OK. All these ideas have really got my thinking going, and with it, my memory.
First, some facts in response to questions:
1. The bilge pump
wire from Batt 2 pos has its own fuse within 3 '' of the terminal.
2. My battery switch is a Blue Sea dual circuit combo switch, with the main line to the distribution panel at the output side of the batt 2 switch.
3. Starter cable comes off the batt switch.
4. Current electrical
layout not ideal in terms of minimal cable run. This 1972 Ericson
has the engine
in mid-cabin, battery bank mid port side of engine, but battery switch, AC panel, DC panel all on starboard side at aft end of galley
. So two large battery cables
and a large starter cable make the trip through bulkheads, around corners, across the boat and back, maybe 25' round trip.
5. All circuits are appropriately breakered to load, and the only line without a fuse is the starter cable from battery switch, output 1, to starter.
6. At the moment I can't recall
7. The key to this puzzle may be that this is not a static layout, but a work in progress that looks different every week.
Here's my logic, and my tentative answer:
1. From Maine
Sail, Bill, Stu Jackson, W3GAC and others: The answer has to involve current
flow through the large diameter cables
. Otherwise, there would be some evidence, somewhere, of heat destruction in a circuit, which I have not found yet.
2. The fact that both fuses are blown does not necessarily mean they both went at the same instant.
3. If nothing makes sense, find the human factor that caused the problem.
Additional points that I am only now thinking to give you:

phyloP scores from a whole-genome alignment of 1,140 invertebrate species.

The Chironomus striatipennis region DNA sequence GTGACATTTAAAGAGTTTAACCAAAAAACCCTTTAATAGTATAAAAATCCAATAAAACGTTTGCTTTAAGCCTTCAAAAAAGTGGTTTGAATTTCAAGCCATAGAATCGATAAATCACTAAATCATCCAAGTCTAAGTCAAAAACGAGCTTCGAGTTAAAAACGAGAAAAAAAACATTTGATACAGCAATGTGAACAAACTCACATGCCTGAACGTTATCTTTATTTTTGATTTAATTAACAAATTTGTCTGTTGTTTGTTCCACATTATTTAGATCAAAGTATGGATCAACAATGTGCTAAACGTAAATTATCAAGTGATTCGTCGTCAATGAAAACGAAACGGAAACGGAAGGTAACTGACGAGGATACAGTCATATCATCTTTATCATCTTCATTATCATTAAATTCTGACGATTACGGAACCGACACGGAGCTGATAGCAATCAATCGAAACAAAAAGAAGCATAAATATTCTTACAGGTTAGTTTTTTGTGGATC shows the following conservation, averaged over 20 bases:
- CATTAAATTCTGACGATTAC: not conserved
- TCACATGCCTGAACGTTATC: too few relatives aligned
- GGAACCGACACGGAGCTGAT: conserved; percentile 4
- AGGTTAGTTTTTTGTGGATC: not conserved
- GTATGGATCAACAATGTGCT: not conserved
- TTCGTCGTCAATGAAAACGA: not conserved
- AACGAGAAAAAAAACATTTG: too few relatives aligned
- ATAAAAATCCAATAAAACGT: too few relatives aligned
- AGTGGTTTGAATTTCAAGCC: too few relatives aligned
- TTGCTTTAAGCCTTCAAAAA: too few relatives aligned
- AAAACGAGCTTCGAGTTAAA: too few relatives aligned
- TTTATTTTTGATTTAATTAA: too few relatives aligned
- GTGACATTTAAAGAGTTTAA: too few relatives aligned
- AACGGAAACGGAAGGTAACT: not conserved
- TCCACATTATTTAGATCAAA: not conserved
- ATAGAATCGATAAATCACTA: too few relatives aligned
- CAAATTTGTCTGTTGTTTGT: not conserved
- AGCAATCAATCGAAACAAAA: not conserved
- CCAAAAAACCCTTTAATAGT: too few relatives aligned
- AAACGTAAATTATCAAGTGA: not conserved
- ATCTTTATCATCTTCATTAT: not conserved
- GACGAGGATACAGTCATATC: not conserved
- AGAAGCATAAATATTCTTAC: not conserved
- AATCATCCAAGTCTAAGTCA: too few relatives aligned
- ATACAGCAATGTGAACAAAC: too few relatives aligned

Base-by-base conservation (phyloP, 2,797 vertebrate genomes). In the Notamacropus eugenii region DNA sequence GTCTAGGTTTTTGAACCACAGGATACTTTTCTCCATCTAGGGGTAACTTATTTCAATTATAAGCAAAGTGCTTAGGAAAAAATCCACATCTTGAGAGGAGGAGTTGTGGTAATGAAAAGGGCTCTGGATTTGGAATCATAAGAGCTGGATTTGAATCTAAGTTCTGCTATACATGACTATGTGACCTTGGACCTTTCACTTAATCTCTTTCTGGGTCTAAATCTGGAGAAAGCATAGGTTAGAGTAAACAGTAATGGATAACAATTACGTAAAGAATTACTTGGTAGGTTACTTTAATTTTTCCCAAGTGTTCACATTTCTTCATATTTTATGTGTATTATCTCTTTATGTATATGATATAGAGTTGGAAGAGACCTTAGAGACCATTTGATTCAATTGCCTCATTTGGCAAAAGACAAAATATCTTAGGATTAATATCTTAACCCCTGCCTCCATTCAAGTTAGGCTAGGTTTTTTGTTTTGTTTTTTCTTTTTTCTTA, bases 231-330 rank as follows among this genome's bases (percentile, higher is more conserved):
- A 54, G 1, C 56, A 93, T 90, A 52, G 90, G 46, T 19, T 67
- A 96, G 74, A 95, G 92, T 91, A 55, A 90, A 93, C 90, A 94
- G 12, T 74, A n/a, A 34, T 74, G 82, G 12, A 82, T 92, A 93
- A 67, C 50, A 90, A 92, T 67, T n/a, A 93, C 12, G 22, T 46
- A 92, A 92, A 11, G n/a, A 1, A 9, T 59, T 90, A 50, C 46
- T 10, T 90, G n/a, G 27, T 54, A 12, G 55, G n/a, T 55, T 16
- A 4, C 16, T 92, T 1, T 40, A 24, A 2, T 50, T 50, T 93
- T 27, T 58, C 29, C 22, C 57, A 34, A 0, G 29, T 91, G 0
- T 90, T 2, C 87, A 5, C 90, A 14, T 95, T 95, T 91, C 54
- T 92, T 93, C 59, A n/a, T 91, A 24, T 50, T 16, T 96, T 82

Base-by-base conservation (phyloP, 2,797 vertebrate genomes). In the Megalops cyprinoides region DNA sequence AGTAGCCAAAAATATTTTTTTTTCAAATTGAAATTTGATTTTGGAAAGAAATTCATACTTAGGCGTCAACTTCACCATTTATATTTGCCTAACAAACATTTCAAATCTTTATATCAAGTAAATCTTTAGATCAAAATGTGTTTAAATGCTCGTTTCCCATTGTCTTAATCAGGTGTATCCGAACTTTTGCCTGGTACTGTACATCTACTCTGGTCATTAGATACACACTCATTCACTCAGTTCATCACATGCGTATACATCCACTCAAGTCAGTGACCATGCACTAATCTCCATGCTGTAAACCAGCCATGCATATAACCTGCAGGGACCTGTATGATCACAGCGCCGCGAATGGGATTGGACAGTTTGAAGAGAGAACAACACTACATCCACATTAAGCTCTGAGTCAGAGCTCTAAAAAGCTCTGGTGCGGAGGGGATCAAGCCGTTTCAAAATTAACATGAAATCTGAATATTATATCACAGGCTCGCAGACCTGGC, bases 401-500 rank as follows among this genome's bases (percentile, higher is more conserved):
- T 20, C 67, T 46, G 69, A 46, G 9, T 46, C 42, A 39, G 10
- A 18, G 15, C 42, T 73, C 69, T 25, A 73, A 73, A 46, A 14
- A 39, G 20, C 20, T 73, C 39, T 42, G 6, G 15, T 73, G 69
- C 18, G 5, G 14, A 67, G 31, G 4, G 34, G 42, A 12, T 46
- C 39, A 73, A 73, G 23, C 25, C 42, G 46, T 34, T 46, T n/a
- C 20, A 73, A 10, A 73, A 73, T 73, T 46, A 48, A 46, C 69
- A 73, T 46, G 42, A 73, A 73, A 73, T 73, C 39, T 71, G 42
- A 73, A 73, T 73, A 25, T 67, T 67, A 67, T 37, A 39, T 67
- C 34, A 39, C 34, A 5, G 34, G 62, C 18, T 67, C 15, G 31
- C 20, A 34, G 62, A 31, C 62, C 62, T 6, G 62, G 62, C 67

4. This rewiring project
has been a part time effort for almost a year. During that whole time, the boat has not sailed, but I have run the engine periodically.
5. I've only had the new DC panel with its new battery switch in for about a week.
6. Prior to that, without proper DC wiring
, I decided I needed to run the engine for at least a short time to keep it lubricated, etc. My quick solution 2 weeks ago, was to take the loose end terminals of each of the two positive battery cables and the starter cable, bolt the three together, turn the ignition key, and push the starter. Engine fired right up.
7. I have the DC negative, AC ground, battery negative, all bolted to the engine block as a common ground. The shore power
fitting by the marina is 1 year old and probably working well.
My theory: The 100 A fuses are too small for a 190 CCA 20 HP diesel
engine. There has been at least this one time, maybe others I don't recall
, where battery 2 as well as battery 1 was part of a high current starter event.
Maybe the fuse link melted all the way through on batt 2, only most of the way through on batt 1 during one or more of these episodes. I would not have known that one fuse was out because I have no monitor
for that, and had no DC circuits operational yet (lights, blower, etc.) The second one then completed its death at some random moment, like while I was turning battery switch on and off while troubleshooting.
If any of this is true, then from all of you my steps going forward should be:
1. Get larger fuses for the starter circuit, maybe 250-300A at the batter terminal.
2. Run larger cables to match the larger fuses.
3. Do a very thorough check for a dead short somewhere, starting with the old large cables, particularly where they are hidden.
Have fun with my theories, and I appreciate all the great ideas!